This week's Torah portion ends with the account of how Miriam spoke lashon hara about Moshe and was severely punished with Tzaraat, an ancient disease: Moshe had totally separated from his wife, because he had to be in a constant state of purity for when God would speak to him. Miriam thought that he was wrong to separate from his spouse, as Miriam and Aaron did not have to do that, and she shared this concern with Aaron, apparently with the hope of telling Moshe to change his ways. She erred in that Moshe was on a totally higher level of Prophecy than herself and Aaron, and God could speak to him at any moment, which was not the case with other Prophets. Therefore, he had to be in a permanent state of purity and had to completely separate from his wife.

On the surface, this episode seems quite straightforward – Miriam spoke badly about her brother, and was punished. However, a more in-depth analysis of the nature of her lashon hara (negative speech), in the context of the general definition of lashon hara, reveals that the exact nature of what Miriam did wrong is not abundantly clear.

It is instructive to note the language of the Rambam in describing this episode when discussing the punishment of Tzaraat:

“And in this matter, the Torah warns us and says: ‘be careful of the blemish of Tzaraat. Remember what Hashem did to Miriam on the journey’. Behold, It [the Torah] is saying, ‘Contemplate what happened to Miriam the Prophetess, who spoke about her brother whom she was older than, and whom she brought up on her knees, and endangered herself to save him from the sea, and she did not speak disparagingly about him. Rather, she made a mistake in that she equated him to other Prophets, and he was not upset about everything she said…and despite all this, she was immediately punished with Tzoraat. All the more so, to wicked and stupid people who say a lot of grand things…and they come to speak disparagingly about tzaddikim…1

The Rambam points out a number of mitigating factors about Miriam’s speech. One of them is that she did not intend to speak derogatorily about Moshe at all. Rather, she had a positive intent in discussing this with Aaron. Yet, she still transgressed the Torah prohibition of Lashon hara and was immediately punished with Tzaraat. This should serve as a stark lesson to us that if Miriam was treated so harshly despite her pure intentions and other factors, all the more so, we must be very careful to avoid lashon hara.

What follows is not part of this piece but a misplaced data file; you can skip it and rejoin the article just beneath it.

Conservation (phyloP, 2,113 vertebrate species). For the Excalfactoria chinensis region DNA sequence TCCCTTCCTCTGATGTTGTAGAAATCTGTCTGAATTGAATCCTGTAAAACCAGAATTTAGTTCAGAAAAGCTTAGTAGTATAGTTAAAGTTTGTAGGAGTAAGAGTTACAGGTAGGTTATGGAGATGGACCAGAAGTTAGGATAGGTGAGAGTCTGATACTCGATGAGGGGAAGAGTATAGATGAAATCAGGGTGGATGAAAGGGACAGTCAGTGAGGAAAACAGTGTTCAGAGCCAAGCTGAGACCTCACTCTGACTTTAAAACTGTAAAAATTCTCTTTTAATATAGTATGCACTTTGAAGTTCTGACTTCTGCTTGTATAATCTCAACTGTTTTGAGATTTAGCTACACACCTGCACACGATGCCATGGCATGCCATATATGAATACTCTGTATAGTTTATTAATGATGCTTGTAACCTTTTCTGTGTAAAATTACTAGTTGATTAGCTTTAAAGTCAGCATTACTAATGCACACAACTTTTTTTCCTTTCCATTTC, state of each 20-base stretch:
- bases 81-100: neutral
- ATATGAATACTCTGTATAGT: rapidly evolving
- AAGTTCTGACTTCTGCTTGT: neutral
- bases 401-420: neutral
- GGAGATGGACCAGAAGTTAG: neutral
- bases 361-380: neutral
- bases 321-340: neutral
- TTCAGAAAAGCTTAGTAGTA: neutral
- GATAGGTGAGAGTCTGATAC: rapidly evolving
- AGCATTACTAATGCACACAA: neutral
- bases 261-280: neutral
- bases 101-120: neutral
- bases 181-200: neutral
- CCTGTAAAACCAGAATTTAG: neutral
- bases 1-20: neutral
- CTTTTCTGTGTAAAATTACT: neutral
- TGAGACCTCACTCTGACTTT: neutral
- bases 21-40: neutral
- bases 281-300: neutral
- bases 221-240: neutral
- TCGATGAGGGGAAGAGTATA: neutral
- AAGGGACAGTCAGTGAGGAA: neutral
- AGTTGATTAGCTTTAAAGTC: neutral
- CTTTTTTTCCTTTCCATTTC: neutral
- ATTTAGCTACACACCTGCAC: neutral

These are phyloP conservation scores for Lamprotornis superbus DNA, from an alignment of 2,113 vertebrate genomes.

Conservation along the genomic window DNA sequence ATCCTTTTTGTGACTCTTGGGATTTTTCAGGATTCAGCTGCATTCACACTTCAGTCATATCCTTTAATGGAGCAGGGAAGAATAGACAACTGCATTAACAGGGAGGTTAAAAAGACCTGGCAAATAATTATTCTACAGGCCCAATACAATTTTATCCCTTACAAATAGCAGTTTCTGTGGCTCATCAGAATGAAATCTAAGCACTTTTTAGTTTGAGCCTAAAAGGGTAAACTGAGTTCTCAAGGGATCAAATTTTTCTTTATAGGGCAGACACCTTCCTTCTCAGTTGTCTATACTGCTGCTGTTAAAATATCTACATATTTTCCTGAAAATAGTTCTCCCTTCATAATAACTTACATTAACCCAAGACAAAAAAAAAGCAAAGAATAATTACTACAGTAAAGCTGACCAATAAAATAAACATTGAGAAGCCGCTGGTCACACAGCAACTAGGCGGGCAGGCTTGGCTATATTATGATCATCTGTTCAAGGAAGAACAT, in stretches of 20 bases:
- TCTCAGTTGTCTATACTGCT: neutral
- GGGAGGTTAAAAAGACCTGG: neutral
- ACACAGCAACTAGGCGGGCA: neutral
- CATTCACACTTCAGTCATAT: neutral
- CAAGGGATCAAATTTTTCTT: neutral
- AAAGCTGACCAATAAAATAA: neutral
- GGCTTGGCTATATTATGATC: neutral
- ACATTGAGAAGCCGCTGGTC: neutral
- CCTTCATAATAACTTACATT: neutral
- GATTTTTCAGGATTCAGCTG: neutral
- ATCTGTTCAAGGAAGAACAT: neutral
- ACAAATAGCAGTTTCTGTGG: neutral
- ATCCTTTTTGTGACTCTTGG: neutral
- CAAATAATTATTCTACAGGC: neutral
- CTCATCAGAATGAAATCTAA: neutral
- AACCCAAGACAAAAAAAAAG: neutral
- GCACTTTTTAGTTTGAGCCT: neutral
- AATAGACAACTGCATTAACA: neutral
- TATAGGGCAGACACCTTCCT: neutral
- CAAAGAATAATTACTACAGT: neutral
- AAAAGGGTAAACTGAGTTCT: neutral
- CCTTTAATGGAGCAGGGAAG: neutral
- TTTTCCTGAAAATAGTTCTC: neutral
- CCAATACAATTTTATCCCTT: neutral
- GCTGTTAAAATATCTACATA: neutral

This Rambam seems to contradict a different Rambam. In his discussion of the laws of lashon hara, the Rambam makes clear that the form of lashon hara that is forbidden on a Torah level is when the person intends to speak in a derogatory manner.2 He adds that if a person does not deliberately intend to degrade his fellow, yet his speech can result in lashon hara, he does not transgress the Torah prohibition of lashon hara, rather the Rabbinic prohibition known as avak lashon hara – the dust of lashon hara. This refers to speech that is somewhat negative in a certain sense or can lead to other speaking lashon hara, but is not spoken with deliberate intent to degrade someone. For example, it is avak lashon hara to praise a person in front of his enemy because that will likely lead to the enemy speaking derogatorily about the person. Likewise, it is avak lashon hara to speak negatively about a person in a joking fashion, but it is not forbidden by the Torah because the speaker’s intent is not to denigrate his fellow.3 Thus, it is apparent from the Rambam that words spoken without intent to degrade, are not forbidden by the Torah.